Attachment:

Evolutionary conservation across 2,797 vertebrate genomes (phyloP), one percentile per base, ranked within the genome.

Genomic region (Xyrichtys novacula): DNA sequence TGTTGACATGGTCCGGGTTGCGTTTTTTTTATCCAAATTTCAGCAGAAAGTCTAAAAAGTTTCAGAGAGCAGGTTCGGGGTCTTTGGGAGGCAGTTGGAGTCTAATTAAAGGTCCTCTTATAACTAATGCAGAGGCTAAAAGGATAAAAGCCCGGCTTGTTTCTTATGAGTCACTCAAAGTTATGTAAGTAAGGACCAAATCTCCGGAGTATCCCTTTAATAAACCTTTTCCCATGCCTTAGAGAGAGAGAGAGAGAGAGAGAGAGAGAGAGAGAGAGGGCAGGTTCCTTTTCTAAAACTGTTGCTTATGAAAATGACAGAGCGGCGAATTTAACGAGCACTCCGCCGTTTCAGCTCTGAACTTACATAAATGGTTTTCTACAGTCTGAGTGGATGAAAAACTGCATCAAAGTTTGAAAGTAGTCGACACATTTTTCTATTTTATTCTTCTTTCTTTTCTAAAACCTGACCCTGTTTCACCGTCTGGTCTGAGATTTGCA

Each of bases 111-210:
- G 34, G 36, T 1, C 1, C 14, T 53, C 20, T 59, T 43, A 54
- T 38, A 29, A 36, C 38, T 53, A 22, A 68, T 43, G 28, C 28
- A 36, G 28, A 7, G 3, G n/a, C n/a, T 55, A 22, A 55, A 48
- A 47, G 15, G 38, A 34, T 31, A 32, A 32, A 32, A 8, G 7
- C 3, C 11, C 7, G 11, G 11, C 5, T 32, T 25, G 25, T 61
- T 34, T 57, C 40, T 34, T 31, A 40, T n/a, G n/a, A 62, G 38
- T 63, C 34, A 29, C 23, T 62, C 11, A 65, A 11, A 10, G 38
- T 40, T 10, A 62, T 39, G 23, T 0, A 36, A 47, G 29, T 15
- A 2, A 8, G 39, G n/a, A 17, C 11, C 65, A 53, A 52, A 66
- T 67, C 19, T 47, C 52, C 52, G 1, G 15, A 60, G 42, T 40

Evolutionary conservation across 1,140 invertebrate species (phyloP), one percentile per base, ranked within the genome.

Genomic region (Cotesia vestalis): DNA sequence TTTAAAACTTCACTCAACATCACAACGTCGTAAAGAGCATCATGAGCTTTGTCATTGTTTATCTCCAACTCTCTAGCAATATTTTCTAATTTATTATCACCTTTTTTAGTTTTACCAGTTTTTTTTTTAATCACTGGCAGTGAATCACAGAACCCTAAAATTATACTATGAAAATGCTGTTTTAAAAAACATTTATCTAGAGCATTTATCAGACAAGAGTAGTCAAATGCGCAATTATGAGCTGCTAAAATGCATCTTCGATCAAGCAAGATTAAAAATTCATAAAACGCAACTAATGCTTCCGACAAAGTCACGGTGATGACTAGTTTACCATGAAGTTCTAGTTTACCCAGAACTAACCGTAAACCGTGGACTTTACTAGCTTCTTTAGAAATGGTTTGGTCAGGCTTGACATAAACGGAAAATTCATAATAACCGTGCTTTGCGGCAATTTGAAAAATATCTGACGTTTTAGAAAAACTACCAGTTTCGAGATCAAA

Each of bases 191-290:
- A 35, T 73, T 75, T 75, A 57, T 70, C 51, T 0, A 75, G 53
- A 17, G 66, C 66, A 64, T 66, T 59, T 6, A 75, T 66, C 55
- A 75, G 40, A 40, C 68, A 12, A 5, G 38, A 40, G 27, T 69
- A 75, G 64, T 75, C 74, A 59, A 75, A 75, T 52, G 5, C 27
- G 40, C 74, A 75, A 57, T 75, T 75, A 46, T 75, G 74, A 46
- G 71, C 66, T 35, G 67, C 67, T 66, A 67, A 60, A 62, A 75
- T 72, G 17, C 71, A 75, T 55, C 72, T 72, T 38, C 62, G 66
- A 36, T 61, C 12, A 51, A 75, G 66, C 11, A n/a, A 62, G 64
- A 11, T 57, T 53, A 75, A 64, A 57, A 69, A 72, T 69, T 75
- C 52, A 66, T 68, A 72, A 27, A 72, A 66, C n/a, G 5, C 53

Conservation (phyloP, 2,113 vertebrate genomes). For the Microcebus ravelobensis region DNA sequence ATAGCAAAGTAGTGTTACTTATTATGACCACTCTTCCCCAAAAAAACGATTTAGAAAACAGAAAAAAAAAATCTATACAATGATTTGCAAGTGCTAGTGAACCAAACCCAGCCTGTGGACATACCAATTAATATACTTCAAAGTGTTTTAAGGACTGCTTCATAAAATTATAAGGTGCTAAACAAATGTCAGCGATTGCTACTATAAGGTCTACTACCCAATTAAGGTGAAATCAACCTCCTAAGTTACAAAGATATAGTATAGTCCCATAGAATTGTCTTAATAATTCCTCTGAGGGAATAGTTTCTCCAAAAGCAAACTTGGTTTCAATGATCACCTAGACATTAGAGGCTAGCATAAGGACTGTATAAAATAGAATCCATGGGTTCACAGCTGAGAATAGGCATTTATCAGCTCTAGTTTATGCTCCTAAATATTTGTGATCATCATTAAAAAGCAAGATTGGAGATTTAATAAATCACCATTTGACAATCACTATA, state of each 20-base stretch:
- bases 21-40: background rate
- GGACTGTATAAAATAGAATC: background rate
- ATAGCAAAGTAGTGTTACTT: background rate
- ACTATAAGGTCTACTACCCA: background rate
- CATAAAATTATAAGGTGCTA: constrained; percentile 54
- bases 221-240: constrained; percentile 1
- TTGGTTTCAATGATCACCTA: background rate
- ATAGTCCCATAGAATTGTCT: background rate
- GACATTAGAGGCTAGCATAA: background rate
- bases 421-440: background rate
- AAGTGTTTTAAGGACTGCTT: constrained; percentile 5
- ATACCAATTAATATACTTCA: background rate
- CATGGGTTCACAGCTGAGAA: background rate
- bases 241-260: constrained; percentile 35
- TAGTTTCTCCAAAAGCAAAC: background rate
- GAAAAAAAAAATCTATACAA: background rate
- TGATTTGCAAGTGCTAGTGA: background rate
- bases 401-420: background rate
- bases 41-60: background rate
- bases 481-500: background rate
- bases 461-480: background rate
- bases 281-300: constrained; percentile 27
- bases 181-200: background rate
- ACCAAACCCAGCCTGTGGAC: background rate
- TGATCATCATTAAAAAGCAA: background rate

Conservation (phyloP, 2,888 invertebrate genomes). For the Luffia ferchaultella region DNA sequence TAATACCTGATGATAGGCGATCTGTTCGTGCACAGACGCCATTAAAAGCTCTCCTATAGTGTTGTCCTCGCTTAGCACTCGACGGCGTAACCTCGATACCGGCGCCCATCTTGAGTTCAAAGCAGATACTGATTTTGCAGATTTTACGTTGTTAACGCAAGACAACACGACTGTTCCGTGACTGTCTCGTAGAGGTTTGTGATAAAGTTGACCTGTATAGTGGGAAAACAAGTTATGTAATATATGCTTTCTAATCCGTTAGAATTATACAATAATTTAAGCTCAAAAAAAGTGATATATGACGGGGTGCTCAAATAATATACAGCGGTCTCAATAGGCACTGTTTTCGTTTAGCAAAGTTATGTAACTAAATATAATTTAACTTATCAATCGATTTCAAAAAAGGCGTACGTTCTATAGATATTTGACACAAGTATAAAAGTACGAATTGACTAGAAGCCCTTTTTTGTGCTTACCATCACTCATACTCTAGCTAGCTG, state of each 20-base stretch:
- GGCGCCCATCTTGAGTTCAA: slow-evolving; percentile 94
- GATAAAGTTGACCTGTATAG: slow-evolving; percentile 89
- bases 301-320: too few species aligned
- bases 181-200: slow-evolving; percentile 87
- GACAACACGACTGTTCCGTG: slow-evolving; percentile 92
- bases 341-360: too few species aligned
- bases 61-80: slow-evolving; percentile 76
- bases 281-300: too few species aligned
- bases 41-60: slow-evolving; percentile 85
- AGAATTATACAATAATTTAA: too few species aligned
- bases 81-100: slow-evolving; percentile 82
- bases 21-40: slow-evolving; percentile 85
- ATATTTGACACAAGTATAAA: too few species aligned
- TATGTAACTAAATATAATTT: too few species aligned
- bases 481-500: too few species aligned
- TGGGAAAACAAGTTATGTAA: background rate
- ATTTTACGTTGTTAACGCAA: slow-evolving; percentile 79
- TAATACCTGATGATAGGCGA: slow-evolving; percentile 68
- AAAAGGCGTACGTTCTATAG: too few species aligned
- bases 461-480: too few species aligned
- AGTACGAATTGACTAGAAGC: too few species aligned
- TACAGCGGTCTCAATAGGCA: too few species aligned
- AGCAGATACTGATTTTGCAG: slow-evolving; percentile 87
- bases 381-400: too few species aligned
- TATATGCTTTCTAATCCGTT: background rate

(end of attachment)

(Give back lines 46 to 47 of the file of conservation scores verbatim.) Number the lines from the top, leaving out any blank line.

- bases 41-60: background rate
- bases 481-500: background rate